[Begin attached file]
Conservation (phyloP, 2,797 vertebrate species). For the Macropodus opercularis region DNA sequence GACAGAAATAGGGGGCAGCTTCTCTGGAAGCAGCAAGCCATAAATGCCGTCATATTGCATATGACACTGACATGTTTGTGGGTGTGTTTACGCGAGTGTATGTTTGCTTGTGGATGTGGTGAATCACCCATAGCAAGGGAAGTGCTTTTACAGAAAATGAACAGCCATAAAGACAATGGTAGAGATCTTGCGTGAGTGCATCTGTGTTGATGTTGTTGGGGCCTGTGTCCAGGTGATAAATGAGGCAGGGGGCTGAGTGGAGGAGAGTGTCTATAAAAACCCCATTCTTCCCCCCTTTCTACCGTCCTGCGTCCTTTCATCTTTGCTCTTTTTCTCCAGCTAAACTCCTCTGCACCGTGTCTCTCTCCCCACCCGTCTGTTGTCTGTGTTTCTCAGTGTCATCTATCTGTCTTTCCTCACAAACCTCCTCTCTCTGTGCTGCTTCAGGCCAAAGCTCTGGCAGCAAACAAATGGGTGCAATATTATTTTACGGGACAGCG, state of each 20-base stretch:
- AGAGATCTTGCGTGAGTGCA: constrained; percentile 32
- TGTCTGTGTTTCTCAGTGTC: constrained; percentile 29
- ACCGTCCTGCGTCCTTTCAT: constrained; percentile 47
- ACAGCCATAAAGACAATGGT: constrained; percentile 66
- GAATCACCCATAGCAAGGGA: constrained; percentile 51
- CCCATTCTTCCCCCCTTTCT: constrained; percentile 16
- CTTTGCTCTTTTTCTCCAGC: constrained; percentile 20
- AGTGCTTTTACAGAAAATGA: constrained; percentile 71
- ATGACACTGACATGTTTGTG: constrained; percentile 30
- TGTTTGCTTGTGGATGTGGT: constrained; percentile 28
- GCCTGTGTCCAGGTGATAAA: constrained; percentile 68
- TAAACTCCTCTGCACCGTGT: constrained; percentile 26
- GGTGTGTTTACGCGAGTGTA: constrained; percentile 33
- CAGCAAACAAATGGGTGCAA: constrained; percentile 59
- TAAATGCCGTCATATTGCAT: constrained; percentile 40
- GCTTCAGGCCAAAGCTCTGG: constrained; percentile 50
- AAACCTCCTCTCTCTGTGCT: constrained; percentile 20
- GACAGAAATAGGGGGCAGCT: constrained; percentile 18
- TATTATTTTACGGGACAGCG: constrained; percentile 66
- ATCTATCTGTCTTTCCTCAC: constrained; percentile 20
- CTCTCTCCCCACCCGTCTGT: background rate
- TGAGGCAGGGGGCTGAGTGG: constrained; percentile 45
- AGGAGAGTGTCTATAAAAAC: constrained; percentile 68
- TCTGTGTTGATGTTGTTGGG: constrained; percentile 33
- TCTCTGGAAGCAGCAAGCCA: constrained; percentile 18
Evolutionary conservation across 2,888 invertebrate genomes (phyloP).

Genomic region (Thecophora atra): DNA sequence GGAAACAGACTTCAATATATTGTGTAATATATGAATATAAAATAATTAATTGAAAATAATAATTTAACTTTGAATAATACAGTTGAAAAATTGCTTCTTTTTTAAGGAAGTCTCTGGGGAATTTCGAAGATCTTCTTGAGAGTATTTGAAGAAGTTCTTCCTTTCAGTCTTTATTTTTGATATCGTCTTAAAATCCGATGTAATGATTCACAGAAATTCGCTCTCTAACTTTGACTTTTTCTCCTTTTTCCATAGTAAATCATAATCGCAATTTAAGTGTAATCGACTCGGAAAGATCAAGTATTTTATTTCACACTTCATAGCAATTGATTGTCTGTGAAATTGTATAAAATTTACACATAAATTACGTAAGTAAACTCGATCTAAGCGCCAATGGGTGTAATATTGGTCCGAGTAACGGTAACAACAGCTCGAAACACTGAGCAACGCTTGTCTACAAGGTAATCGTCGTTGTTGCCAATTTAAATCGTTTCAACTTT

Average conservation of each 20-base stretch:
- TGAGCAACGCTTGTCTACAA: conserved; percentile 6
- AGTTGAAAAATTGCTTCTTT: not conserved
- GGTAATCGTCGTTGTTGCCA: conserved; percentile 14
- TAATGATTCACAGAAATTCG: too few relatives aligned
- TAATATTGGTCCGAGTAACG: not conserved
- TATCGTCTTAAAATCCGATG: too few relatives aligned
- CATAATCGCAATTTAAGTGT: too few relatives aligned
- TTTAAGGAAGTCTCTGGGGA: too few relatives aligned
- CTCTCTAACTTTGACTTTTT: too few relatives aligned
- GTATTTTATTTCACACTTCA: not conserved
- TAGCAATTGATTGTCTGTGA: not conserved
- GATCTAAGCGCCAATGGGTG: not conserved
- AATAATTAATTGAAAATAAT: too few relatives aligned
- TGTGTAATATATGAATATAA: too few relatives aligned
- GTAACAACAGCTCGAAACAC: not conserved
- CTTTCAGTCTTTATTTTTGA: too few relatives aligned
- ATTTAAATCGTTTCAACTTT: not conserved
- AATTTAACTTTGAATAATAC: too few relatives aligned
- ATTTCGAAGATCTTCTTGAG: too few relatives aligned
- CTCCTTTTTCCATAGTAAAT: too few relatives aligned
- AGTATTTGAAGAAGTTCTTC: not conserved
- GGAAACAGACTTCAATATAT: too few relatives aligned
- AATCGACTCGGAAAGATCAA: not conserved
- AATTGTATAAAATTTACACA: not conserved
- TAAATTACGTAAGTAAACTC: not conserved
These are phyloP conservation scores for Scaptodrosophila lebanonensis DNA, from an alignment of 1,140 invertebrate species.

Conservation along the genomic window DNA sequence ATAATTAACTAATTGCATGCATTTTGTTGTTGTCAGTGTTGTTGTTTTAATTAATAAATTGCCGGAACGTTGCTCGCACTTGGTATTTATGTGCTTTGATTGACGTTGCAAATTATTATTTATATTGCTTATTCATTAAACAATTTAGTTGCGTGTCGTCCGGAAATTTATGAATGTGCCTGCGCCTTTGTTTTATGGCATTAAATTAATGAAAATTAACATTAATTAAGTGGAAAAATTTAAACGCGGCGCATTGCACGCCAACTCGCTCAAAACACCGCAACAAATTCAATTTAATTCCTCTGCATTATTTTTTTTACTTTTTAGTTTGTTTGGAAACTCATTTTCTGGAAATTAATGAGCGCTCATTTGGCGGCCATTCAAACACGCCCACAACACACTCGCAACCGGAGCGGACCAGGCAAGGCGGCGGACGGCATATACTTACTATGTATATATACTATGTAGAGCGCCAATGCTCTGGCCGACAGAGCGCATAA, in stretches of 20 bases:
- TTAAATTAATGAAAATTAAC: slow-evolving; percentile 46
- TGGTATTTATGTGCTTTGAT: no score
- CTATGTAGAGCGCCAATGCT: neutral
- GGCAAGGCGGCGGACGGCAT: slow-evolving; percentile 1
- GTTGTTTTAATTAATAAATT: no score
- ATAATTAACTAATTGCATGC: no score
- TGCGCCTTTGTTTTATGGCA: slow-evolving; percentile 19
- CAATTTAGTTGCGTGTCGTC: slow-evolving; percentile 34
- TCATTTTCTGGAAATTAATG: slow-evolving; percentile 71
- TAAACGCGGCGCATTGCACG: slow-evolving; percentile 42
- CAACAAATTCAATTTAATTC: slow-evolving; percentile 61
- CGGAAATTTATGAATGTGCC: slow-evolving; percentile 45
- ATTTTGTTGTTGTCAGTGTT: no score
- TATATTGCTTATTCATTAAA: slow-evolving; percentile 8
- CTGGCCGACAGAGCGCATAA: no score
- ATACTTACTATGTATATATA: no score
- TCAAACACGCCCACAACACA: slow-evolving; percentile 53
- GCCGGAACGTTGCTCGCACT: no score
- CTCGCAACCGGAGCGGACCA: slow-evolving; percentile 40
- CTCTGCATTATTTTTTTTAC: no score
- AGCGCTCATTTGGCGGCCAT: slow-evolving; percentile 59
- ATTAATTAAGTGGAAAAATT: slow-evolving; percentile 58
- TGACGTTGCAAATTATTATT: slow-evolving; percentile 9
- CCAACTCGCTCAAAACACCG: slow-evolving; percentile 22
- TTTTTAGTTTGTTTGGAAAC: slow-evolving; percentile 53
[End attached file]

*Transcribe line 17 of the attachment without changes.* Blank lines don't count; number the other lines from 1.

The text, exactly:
- GCTTCAGGCCAAAGCTCTGG: constrained; percentile 50